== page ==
Nobody wants to work anymore

I hear on a weekly basis nobody wants to work anymore. Millennials are lazy. People these days are afraid of work. I hired somebody and they left after a week. The list goes on and on.

Maybe it’s not the workers that’s the problem. Maybe it’s your business model. When Millennials have opportunities to do online work at $50 per hour, your minimum wage job doesn’t sound all that great anymore. Don’t get me wrong, I have seen more than one business pay employees more than the owners trying to be fair to employees. But all that does is make the owners resentful of the employees.

There are also great employees out there that are able to do two, three, or four times the work of a new hire because they are motivated, understand the work processes and think about efficiency all the time. I know of a landscaper that went from a 3 person crew to a motivated 2 person crew and did not see any change in productivity. But do these motivated employees make double? Usually not even close.

In just about any job market, there are highly qualified people looking for work. But do you have a business environment that they are willing to come to? It’s a hard pill to swallow, but maybe it’s time to look in the mirror and ask what can you do to make the job better.

So what can you do? Beef up your people management skills. From hiring to training programs to management, work on your skills first. Second, improve the profitability so you can hire and keep better people. It may mean walking away from low margin customers, or changing your product mix to attract a different demographic with more disposable income. Third, share in the successes. Give people a say in their future and reward them for a job well done. It is your job to create win-win situations. Look in the mirror, take responsibility and make changes that work.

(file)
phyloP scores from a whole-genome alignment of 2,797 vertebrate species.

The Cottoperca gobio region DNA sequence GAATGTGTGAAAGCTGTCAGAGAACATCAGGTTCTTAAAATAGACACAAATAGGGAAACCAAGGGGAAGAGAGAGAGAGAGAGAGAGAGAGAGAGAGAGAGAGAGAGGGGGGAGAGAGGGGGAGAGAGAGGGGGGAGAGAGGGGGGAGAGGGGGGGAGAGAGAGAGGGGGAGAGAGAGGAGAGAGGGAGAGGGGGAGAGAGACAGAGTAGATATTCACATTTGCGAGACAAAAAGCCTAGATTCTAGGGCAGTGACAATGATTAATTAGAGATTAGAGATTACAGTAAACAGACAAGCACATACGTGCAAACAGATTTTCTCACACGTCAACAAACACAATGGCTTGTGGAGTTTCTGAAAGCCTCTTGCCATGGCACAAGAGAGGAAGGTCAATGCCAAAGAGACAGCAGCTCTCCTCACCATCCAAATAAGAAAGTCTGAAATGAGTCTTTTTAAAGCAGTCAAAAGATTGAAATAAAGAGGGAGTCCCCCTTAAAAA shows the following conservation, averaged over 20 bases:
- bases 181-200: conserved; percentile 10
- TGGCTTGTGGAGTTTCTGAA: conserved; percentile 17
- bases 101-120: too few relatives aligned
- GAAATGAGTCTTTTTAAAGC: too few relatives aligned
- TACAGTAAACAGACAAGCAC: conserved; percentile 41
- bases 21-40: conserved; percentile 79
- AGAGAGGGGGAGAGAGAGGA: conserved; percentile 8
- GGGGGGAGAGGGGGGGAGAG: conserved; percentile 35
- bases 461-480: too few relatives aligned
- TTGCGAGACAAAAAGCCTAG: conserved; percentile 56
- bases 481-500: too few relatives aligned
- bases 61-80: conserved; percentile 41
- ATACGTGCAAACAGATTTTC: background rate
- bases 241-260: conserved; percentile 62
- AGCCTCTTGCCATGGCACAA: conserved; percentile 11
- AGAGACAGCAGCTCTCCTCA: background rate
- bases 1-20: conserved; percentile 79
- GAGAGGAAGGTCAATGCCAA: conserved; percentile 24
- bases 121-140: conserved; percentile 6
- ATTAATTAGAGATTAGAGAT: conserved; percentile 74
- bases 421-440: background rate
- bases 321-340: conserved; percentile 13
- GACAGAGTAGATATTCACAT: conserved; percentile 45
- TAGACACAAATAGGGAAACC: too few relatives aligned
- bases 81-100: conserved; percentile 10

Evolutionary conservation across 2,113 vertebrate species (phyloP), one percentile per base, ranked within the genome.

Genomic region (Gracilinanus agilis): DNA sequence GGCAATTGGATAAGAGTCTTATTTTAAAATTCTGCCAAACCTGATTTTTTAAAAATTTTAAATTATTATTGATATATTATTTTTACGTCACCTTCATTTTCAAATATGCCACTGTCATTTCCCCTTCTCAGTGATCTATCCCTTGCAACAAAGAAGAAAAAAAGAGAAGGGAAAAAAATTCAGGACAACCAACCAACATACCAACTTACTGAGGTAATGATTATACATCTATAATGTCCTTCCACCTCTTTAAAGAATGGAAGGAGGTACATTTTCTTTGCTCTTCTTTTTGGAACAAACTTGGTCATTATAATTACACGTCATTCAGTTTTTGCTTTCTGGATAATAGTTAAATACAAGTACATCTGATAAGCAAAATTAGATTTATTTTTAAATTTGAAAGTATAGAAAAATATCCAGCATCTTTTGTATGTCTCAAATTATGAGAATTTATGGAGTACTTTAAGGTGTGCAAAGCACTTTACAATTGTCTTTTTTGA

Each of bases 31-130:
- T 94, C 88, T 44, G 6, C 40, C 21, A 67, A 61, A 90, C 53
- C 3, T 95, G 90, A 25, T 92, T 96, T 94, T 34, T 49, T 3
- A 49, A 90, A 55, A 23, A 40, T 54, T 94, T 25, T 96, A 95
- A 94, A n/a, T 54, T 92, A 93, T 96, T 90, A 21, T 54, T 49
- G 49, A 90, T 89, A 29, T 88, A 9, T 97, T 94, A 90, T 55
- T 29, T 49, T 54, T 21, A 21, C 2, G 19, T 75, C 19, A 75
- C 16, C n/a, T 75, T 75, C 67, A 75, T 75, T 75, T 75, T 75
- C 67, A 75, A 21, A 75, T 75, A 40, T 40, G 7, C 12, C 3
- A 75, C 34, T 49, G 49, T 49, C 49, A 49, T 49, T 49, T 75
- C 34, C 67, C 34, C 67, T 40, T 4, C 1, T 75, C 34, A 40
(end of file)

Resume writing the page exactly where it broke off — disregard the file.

It’s all about the numbers

I have been working with a maple syrup producer recently.  It is a very seasonal business with large fluctuations in production driven by the weather.  They have been selling wholesale and looking at increasing their profit margins by moving into the retail markets by developing an online store.  Everything was on track until Mother Nature decided to throw a curve ball.  The crazy spring weather reduced production by 35% from last year.  There was barely enough production to cover the wholesale orders.

The retail expansion plans were shelved until next year.  At least until we started looking at the numbers a bit more.  We had been looking at equipment purchases to package for the retail market and had some solid cost numbers on the equipment and the cost of production for each stage of the operation.

The aha moment came when we asked the question “What if we bought high quality syrup on the wholesale market instead of producing it ourselves?”  When we compared our costs to wholesale prices, we found that not only could we make money by buying wholesale and packaging for retail, but we could make as much money as producing it ourselves.

By shifting our focus and looking at different ways of reaching our goals, we came up with a way to continue the growth rate.  The original focus was always produce as much as possible and sell what you make.  Shifting the focus to finding a way to sell maple syrup instead of produce as much as possible seems like a small change, but it will mean the difference between an average year and a very good year.

The question is, what small changes in your thinking can have big impacts to your business?

Your taxes are done, now what?